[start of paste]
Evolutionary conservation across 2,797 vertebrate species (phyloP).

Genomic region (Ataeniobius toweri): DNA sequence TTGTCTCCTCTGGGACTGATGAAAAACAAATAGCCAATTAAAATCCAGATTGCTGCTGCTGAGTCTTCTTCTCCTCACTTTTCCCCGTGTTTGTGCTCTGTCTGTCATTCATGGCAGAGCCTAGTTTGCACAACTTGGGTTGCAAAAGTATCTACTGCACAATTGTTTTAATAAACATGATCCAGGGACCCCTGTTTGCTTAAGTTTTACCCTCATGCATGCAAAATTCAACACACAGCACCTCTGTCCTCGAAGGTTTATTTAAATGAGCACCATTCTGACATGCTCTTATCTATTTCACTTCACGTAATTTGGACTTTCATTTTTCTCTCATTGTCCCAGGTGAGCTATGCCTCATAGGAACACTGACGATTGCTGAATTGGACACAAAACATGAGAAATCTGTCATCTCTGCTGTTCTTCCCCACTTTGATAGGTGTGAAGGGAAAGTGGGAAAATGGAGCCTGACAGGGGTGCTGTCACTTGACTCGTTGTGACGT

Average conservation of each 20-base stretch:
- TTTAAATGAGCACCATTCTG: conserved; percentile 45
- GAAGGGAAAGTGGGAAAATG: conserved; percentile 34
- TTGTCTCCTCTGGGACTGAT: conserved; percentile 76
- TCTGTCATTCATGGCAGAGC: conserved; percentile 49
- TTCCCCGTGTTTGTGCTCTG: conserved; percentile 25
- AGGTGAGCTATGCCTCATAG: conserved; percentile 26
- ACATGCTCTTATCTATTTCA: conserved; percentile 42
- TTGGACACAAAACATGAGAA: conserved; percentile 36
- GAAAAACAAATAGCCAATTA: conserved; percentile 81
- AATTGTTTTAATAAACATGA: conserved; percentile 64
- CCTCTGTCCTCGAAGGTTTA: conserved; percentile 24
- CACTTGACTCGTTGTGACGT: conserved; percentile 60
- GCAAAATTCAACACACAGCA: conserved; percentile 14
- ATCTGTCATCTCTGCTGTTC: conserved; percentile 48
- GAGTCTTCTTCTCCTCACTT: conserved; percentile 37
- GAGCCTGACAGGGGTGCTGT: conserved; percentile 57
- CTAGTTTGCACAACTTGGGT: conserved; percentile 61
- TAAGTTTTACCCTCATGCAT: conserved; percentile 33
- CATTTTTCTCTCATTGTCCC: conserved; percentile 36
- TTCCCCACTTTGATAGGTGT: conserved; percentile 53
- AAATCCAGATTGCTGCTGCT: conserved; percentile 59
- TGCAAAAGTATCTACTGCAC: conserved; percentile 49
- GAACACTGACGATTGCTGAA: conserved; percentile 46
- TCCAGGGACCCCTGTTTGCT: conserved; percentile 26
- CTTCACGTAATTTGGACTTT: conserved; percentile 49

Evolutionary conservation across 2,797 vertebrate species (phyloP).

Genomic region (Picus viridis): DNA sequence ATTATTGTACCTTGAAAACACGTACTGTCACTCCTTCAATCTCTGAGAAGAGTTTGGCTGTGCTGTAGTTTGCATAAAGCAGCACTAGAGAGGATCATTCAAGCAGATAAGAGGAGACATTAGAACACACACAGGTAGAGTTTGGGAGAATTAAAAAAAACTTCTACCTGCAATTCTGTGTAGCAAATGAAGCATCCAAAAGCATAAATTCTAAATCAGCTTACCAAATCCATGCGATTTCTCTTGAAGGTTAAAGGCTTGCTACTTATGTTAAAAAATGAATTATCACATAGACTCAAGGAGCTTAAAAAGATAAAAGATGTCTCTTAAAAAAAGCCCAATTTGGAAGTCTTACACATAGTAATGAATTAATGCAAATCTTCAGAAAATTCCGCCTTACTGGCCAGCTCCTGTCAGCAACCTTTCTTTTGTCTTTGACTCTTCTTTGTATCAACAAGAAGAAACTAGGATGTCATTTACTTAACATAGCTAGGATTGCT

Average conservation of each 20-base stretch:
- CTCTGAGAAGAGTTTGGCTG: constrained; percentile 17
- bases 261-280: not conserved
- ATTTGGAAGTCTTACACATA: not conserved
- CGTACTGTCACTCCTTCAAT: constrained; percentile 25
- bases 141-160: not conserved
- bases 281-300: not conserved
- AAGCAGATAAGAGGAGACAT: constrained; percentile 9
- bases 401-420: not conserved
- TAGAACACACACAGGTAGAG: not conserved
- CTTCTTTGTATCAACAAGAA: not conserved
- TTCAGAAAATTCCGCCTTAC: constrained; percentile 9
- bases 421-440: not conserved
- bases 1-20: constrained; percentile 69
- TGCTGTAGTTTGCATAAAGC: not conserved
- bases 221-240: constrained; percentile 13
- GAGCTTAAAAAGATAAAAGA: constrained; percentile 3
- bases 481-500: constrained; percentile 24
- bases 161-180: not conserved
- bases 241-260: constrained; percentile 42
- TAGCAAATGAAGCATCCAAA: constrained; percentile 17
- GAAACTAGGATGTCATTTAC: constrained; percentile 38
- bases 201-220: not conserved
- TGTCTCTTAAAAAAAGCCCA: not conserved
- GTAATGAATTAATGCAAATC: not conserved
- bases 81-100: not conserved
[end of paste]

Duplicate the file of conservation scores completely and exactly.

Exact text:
Evolutionary conservation across 2,797 vertebrate species (phyloP).

Genomic region (Ataeniobius toweri): DNA sequence TTGTCTCCTCTGGGACTGATGAAAAACAAATAGCCAATTAAAATCCAGATTGCTGCTGCTGAGTCTTCTTCTCCTCACTTTTCCCCGTGTTTGTGCTCTGTCTGTCATTCATGGCAGAGCCTAGTTTGCACAACTTGGGTTGCAAAAGTATCTACTGCACAATTGTTTTAATAAACATGATCCAGGGACCCCTGTTTGCTTAAGTTTTACCCTCATGCATGCAAAATTCAACACACAGCACCTCTGTCCTCGAAGGTTTATTTAAATGAGCACCATTCTGACATGCTCTTATCTATTTCACTTCACGTAATTTGGACTTTCATTTTTCTCTCATTGTCCCAGGTGAGCTATGCCTCATAGGAACACTGACGATTGCTGAATTGGACACAAAACATGAGAAATCTGTCATCTCTGCTGTTCTTCCCCACTTTGATAGGTGTGAAGGGAAAGTGGGAAAATGGAGCCTGACAGGGGTGCTGTCACTTGACTCGTTGTGACGT

Average conservation of each 20-base stretch:
- TTTAAATGAGCACCATTCTG: conserved; percentile 45
- GAAGGGAAAGTGGGAAAATG: conserved; percentile 34
- TTGTCTCCTCTGGGACTGAT: conserved; percentile 76
- TCTGTCATTCATGGCAGAGC: conserved; percentile 49
- TTCCCCGTGTTTGTGCTCTG: conserved; percentile 25
- AGGTGAGCTATGCCTCATAG: conserved; percentile 26
- ACATGCTCTTATCTATTTCA: conserved; percentile 42
- TTGGACACAAAACATGAGAA: conserved; percentile 36
- GAAAAACAAATAGCCAATTA: conserved; percentile 81
- AATTGTTTTAATAAACATGA: conserved; percentile 64
- CCTCTGTCCTCGAAGGTTTA: conserved; percentile 24
- CACTTGACTCGTTGTGACGT: conserved; percentile 60
- GCAAAATTCAACACACAGCA: conserved; percentile 14
- ATCTGTCATCTCTGCTGTTC: conserved; percentile 48
- GAGTCTTCTTCTCCTCACTT: conserved; percentile 37
- GAGCCTGACAGGGGTGCTGT: conserved; percentile 57
- CTAGTTTGCACAACTTGGGT: conserved; percentile 61
- TAAGTTTTACCCTCATGCAT: conserved; percentile 33
- CATTTTTCTCTCATTGTCCC: conserved; percentile 36
- TTCCCCACTTTGATAGGTGT: conserved; percentile 53
- AAATCCAGATTGCTGCTGCT: conserved; percentile 59
- TGCAAAAGTATCTACTGCAC: conserved; percentile 49
- GAACACTGACGATTGCTGAA: conserved; percentile 46
- TCCAGGGACCCCTGTTTGCT: conserved; percentile 26
- CTTCACGTAATTTGGACTTT: conserved; percentile 49

Evolutionary conservation across 2,797 vertebrate species (phyloP).

Genomic region (Picus viridis): DNA sequence ATTATTGTACCTTGAAAACACGTACTGTCACTCCTTCAATCTCTGAGAAGAGTTTGGCTGTGCTGTAGTTTGCATAAAGCAGCACTAGAGAGGATCATTCAAGCAGATAAGAGGAGACATTAGAACACACACAGGTAGAGTTTGGGAGAATTAAAAAAAACTTCTACCTGCAATTCTGTGTAGCAAATGAAGCATCCAAAAGCATAAATTCTAAATCAGCTTACCAAATCCATGCGATTTCTCTTGAAGGTTAAAGGCTTGCTACTTATGTTAAAAAATGAATTATCACATAGACTCAAGGAGCTTAAAAAGATAAAAGATGTCTCTTAAAAAAAGCCCAATTTGGAAGTCTTACACATAGTAATGAATTAATGCAAATCTTCAGAAAATTCCGCCTTACTGGCCAGCTCCTGTCAGCAACCTTTCTTTTGTCTTTGACTCTTCTTTGTATCAACAAGAAGAAACTAGGATGTCATTTACTTAACATAGCTAGGATTGCT

Average conservation of each 20-base stretch:
- CTCTGAGAAGAGTTTGGCTG: constrained; percentile 17
- bases 261-280: not conserved
- ATTTGGAAGTCTTACACATA: not conserved
- CGTACTGTCACTCCTTCAAT: constrained; percentile 25
- bases 141-160: not conserved
- bases 281-300: not conserved
- AAGCAGATAAGAGGAGACAT: constrained; percentile 9
- bases 401-420: not conserved
- TAGAACACACACAGGTAGAG: not conserved
- CTTCTTTGTATCAACAAGAA: not conserved
- TTCAGAAAATTCCGCCTTAC: constrained; percentile 9
- bases 421-440: not conserved
- bases 1-20: constrained; percentile 69
- TGCTGTAGTTTGCATAAAGC: not conserved
- bases 221-240: constrained; percentile 13
- GAGCTTAAAAAGATAAAAGA: constrained; percentile 3
- bases 481-500: constrained; percentile 24
- bases 161-180: not conserved
- bases 241-260: constrained; percentile 42
- TAGCAAATGAAGCATCCAAA: constrained; percentile 17
- GAAACTAGGATGTCATTTAC: constrained; percentile 38
- bases 201-220: not conserved
- TGTCTCTTAAAAAAAGCCCA: not conserved
- GTAATGAATTAATGCAAATC: not conserved
- bases 81-100: not conserved